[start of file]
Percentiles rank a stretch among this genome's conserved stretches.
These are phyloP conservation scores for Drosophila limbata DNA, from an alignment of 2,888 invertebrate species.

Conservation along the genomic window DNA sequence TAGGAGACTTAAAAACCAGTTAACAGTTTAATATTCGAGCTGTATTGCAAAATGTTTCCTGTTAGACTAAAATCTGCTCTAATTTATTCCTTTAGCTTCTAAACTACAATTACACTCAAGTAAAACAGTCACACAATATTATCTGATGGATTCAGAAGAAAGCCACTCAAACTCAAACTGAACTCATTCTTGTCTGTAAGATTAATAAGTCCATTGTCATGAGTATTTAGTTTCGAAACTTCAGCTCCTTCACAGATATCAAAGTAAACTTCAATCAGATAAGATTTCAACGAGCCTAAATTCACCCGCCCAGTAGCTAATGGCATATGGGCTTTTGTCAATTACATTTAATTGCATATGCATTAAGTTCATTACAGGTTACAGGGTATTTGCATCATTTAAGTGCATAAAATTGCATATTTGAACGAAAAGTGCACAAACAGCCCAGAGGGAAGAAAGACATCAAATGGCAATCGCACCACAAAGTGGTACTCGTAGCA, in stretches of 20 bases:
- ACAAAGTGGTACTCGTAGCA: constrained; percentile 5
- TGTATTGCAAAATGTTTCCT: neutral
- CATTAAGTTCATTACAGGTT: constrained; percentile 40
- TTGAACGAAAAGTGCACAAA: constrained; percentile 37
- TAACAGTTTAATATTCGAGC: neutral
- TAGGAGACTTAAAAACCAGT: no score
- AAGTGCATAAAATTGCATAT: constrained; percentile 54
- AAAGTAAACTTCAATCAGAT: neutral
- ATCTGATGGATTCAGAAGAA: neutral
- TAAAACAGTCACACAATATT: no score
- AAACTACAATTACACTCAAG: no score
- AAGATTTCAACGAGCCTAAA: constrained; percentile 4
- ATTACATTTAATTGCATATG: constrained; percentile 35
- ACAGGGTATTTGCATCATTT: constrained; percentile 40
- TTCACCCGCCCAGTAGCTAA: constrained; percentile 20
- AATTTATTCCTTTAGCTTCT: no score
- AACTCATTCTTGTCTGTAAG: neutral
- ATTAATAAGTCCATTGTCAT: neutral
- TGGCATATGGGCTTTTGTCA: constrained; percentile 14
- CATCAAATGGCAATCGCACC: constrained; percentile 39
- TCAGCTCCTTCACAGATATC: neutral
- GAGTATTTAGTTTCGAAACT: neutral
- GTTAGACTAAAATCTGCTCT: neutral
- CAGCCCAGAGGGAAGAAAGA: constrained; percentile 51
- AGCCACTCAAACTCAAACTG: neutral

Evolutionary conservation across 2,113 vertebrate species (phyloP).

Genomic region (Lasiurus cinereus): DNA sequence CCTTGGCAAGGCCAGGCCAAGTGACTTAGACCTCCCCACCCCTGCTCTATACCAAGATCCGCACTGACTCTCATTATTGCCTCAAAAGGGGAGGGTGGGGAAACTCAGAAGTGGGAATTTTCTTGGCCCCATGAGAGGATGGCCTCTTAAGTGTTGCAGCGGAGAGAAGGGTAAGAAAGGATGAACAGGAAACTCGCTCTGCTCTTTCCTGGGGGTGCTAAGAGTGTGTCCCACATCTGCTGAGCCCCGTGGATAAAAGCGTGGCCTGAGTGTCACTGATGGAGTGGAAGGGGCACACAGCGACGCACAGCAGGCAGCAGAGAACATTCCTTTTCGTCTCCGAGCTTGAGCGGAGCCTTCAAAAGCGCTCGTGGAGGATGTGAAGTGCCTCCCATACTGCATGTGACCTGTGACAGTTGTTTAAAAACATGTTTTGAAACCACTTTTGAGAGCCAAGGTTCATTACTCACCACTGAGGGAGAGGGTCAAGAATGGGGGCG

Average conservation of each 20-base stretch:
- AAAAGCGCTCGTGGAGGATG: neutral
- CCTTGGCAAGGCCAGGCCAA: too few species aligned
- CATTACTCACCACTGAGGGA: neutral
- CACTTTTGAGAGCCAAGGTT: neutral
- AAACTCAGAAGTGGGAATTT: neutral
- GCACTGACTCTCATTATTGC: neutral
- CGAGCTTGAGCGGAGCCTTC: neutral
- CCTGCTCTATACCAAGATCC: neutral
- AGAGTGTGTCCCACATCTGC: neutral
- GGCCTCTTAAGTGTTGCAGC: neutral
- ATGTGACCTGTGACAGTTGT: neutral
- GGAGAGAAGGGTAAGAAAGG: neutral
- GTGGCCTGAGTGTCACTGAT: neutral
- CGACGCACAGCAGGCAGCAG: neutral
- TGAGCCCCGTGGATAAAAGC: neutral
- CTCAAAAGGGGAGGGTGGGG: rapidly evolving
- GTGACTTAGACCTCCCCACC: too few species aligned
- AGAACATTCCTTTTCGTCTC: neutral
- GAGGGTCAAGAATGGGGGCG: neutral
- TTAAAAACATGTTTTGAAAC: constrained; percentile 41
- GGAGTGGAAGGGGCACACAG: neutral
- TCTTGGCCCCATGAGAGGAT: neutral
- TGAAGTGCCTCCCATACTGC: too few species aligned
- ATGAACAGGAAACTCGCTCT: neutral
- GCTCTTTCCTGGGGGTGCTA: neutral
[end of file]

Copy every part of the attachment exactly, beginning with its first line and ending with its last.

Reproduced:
Percentiles rank a stretch among this genome's conserved stretches.
These are phyloP conservation scores for Drosophila limbata DNA, from an alignment of 2,888 invertebrate species.

Conservation along the genomic window DNA sequence TAGGAGACTTAAAAACCAGTTAACAGTTTAATATTCGAGCTGTATTGCAAAATGTTTCCTGTTAGACTAAAATCTGCTCTAATTTATTCCTTTAGCTTCTAAACTACAATTACACTCAAGTAAAACAGTCACACAATATTATCTGATGGATTCAGAAGAAAGCCACTCAAACTCAAACTGAACTCATTCTTGTCTGTAAGATTAATAAGTCCATTGTCATGAGTATTTAGTTTCGAAACTTCAGCTCCTTCACAGATATCAAAGTAAACTTCAATCAGATAAGATTTCAACGAGCCTAAATTCACCCGCCCAGTAGCTAATGGCATATGGGCTTTTGTCAATTACATTTAATTGCATATGCATTAAGTTCATTACAGGTTACAGGGTATTTGCATCATTTAAGTGCATAAAATTGCATATTTGAACGAAAAGTGCACAAACAGCCCAGAGGGAAGAAAGACATCAAATGGCAATCGCACCACAAAGTGGTACTCGTAGCA, in stretches of 20 bases:
- ACAAAGTGGTACTCGTAGCA: constrained; percentile 5
- TGTATTGCAAAATGTTTCCT: neutral
- CATTAAGTTCATTACAGGTT: constrained; percentile 40
- TTGAACGAAAAGTGCACAAA: constrained; percentile 37
- TAACAGTTTAATATTCGAGC: neutral
- TAGGAGACTTAAAAACCAGT: no score
- AAGTGCATAAAATTGCATAT: constrained; percentile 54
- AAAGTAAACTTCAATCAGAT: neutral
- ATCTGATGGATTCAGAAGAA: neutral
- TAAAACAGTCACACAATATT: no score
- AAACTACAATTACACTCAAG: no score
- AAGATTTCAACGAGCCTAAA: constrained; percentile 4
- ATTACATTTAATTGCATATG: constrained; percentile 35
- ACAGGGTATTTGCATCATTT: constrained; percentile 40
- TTCACCCGCCCAGTAGCTAA: constrained; percentile 20
- AATTTATTCCTTTAGCTTCT: no score
- AACTCATTCTTGTCTGTAAG: neutral
- ATTAATAAGTCCATTGTCAT: neutral
- TGGCATATGGGCTTTTGTCA: constrained; percentile 14
- CATCAAATGGCAATCGCACC: constrained; percentile 39
- TCAGCTCCTTCACAGATATC: neutral
- GAGTATTTAGTTTCGAAACT: neutral
- GTTAGACTAAAATCTGCTCT: neutral
- CAGCCCAGAGGGAAGAAAGA: constrained; percentile 51
- AGCCACTCAAACTCAAACTG: neutral

Evolutionary conservation across 2,113 vertebrate species (phyloP).

Genomic region (Lasiurus cinereus): DNA sequence CCTTGGCAAGGCCAGGCCAAGTGACTTAGACCTCCCCACCCCTGCTCTATACCAAGATCCGCACTGACTCTCATTATTGCCTCAAAAGGGGAGGGTGGGGAAACTCAGAAGTGGGAATTTTCTTGGCCCCATGAGAGGATGGCCTCTTAAGTGTTGCAGCGGAGAGAAGGGTAAGAAAGGATGAACAGGAAACTCGCTCTGCTCTTTCCTGGGGGTGCTAAGAGTGTGTCCCACATCTGCTGAGCCCCGTGGATAAAAGCGTGGCCTGAGTGTCACTGATGGAGTGGAAGGGGCACACAGCGACGCACAGCAGGCAGCAGAGAACATTCCTTTTCGTCTCCGAGCTTGAGCGGAGCCTTCAAAAGCGCTCGTGGAGGATGTGAAGTGCCTCCCATACTGCATGTGACCTGTGACAGTTGTTTAAAAACATGTTTTGAAACCACTTTTGAGAGCCAAGGTTCATTACTCACCACTGAGGGAGAGGGTCAAGAATGGGGGCG

Average conservation of each 20-base stretch:
- AAAAGCGCTCGTGGAGGATG: neutral
- CCTTGGCAAGGCCAGGCCAA: too few species aligned
- CATTACTCACCACTGAGGGA: neutral
- CACTTTTGAGAGCCAAGGTT: neutral
- AAACTCAGAAGTGGGAATTT: neutral
- GCACTGACTCTCATTATTGC: neutral
- CGAGCTTGAGCGGAGCCTTC: neutral
- CCTGCTCTATACCAAGATCC: neutral
- AGAGTGTGTCCCACATCTGC: neutral
- GGCCTCTTAAGTGTTGCAGC: neutral
- ATGTGACCTGTGACAGTTGT: neutral
- GGAGAGAAGGGTAAGAAAGG: neutral
- GTGGCCTGAGTGTCACTGAT: neutral
- CGACGCACAGCAGGCAGCAG: neutral
- TGAGCCCCGTGGATAAAAGC: neutral
- CTCAAAAGGGGAGGGTGGGG: rapidly evolving
- GTGACTTAGACCTCCCCACC: too few species aligned
- AGAACATTCCTTTTCGTCTC: neutral
- GAGGGTCAAGAATGGGGGCG: neutral
- TTAAAAACATGTTTTGAAAC: constrained; percentile 41
- GGAGTGGAAGGGGCACACAG: neutral
- TCTTGGCCCCATGAGAGGAT: neutral
- TGAAGTGCCTCCCATACTGC: too few species aligned
- ATGAACAGGAAACTCGCTCT: neutral
- GCTCTTTCCTGGGGGTGCTA: neutral